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Summary for 7312 W Green Lake DR W / Parcel ID / Inv # DPR034

Historic Name: Green Lake Park West Concession Common Name:
Style: Vernacular Neighborhood: Green Lake
Built By: Year Built: 1930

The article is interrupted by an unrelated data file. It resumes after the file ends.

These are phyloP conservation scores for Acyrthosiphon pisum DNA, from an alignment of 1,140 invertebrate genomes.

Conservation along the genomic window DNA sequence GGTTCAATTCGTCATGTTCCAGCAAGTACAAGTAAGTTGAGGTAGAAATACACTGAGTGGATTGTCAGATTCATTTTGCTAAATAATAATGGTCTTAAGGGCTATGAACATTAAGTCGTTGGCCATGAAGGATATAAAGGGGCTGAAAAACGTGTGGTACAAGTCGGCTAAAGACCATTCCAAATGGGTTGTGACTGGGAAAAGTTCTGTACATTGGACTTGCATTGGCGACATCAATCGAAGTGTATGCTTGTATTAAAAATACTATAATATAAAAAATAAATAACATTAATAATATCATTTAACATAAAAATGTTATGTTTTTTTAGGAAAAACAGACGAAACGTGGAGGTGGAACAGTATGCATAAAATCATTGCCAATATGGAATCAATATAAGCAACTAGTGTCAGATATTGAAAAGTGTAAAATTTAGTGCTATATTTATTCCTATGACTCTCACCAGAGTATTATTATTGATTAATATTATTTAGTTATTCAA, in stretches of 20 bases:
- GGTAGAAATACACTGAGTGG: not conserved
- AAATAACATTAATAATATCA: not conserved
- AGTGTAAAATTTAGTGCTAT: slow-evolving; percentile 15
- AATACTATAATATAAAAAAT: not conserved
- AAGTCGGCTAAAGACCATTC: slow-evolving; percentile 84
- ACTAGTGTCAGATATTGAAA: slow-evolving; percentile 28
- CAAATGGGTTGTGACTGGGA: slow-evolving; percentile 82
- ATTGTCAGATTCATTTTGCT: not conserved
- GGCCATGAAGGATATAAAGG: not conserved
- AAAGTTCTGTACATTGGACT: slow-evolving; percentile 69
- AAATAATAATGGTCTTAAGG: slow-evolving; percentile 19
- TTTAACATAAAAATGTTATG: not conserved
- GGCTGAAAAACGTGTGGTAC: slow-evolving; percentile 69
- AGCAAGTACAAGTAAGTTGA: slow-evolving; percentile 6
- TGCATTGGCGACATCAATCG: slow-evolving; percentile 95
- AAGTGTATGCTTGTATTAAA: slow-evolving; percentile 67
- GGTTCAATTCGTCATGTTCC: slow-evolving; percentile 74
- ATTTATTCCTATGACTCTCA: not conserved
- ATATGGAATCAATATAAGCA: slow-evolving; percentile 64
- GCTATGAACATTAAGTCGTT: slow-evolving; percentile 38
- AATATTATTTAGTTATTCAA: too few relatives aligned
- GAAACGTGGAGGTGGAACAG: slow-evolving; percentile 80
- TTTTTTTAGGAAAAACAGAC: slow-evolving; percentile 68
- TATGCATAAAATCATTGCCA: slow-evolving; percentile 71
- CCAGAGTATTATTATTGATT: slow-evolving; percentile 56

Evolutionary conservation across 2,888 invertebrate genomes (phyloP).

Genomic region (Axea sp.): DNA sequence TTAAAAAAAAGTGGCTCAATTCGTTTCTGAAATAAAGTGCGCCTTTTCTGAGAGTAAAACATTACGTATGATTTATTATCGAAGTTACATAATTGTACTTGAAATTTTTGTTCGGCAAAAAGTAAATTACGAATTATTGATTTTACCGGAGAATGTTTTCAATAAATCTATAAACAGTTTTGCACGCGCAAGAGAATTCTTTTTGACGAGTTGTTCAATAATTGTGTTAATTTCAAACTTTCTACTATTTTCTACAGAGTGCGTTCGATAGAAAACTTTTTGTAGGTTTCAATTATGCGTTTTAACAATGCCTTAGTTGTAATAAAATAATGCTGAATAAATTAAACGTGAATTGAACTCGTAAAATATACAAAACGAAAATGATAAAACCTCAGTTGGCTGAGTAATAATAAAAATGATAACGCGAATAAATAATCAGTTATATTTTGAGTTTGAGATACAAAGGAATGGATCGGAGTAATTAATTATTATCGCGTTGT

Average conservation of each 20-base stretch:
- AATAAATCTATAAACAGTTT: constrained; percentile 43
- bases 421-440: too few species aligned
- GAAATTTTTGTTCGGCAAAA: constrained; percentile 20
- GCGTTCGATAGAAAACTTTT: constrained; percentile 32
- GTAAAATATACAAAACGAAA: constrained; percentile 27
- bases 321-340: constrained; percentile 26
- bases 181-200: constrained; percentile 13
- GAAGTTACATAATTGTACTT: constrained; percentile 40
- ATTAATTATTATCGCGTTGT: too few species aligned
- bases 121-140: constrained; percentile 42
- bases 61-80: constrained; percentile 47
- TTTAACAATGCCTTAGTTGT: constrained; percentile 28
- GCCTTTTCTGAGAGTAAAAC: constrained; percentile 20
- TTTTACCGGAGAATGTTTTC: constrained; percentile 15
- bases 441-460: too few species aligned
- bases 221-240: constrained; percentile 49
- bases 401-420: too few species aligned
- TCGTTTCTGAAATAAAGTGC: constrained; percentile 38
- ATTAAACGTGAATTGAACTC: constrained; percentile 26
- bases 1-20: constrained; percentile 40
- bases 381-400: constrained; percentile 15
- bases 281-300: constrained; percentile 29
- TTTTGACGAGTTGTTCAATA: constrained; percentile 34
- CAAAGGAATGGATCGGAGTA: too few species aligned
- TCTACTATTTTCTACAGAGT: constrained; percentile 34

The construction date of this small utilitarian structure is not known at this time, however it may have been built by 1930. Within thirty years of the first settlement at Green Lake in 1869, the area had been transformed from dense forests to an attractive residential neighborhood served by a streetcar line, which connected it with downtown Seattle. In the late 1880s, entrepreneur William D. Wood acquired more than 600 acres of real estate around Green Lake and then platted and promoted his holdings. In order to stimulate development, Wood convinced Dr. Edward C. Kilbourne, one of the founders of Fremont, to extend his streetcar line from Fremont to Green Lake in 1891. Together, they organized the Green Lake Electric Railway, which Wood managed, and developed a ten-acre amusement park at its terminus on the northwestern corner of Green Lake. The same year, the City of Seattle annexed the Green Lake area along with other northern suburbs. In 1903, the city hired the Olmsted Brothers landscape firm to prepare plans for a comprehensive park and boulevard system, including suggestions for improvements to existing parks. This move was largely brought on by the public interest generated for the planned Alaska-Yukon-Pacific Exposition and through the purchase of Woodland Park and the acquisition of Washington Park, two large tracts of mostly undeveloped land. The Olmsted Brothers recommended the acquisition of Green Lake and the creation of a park and boulevard surrounding the lake. Unfortunately, settlement had reached to the shoreline by this time, providing little opportunity to create the park economically. As a solution, the Olmsted Brothers recommended lowering the level of the lake and filling in the wetlands to create more usable parkland. In 1905, the State of Washington deeded ownership of the lake bottom to the city, which proceeded to acquire the remainder of the shoreline through purchase and condemnation, including the former amusement park site. Beginning in 1911, the level of the lake was lowered seven feet, which added 100 acres of dry land once it had been graded and filled. This process was completed by the early 1930s with the filling of the southern end of the lake using material excavated from Woodland Park during the construction of Aurora Avenue in 1932. By 1909, the amusement park at the northwest corner of the lake had long ceased to operate and had become known as the "Old Picnic Grounds." In 1914, the Parks Department constructed the first frame bathing station at the southwest corner of the lake where Guy Phinney had developed his Woodland Park. Within a year, it was necessary to enlarge the structure due to its popularity. However, its location proved to be problematic due to frequent water stagnation, which tended to attract waterfowl. As a temporary solution, the Parks Department moved the structure to the northern end of the lake in 1922. Five years later, the first phase of a new brick bathhouse was completed at the site of the "Old Picnic Grounds." Initially, only the north and sound ends containing the dressing room and restroom facilities for men and women were constructed. The following year, the central portion was completed, which contained a public lobby and locker room. At the same time, the Parks Department constructed identical bathhouses at Madrona and Seward Parks. However, the central portion of the Seward Park Bathhouse was not completed until 1940. It may have been at this time that the small concession stand was constructed just to the north of the bathhouse to serve swimmers who frequented the West Green Lake Beach. A 1930 photograph in the municipal archives appears to show this building on the western shores of Green Lake near the bathhouse. In subsequent years, additional concession facilities were constructed at the northeastern and southwestern corners of the lake. This building is significant for its association with the development of Green Lake Park.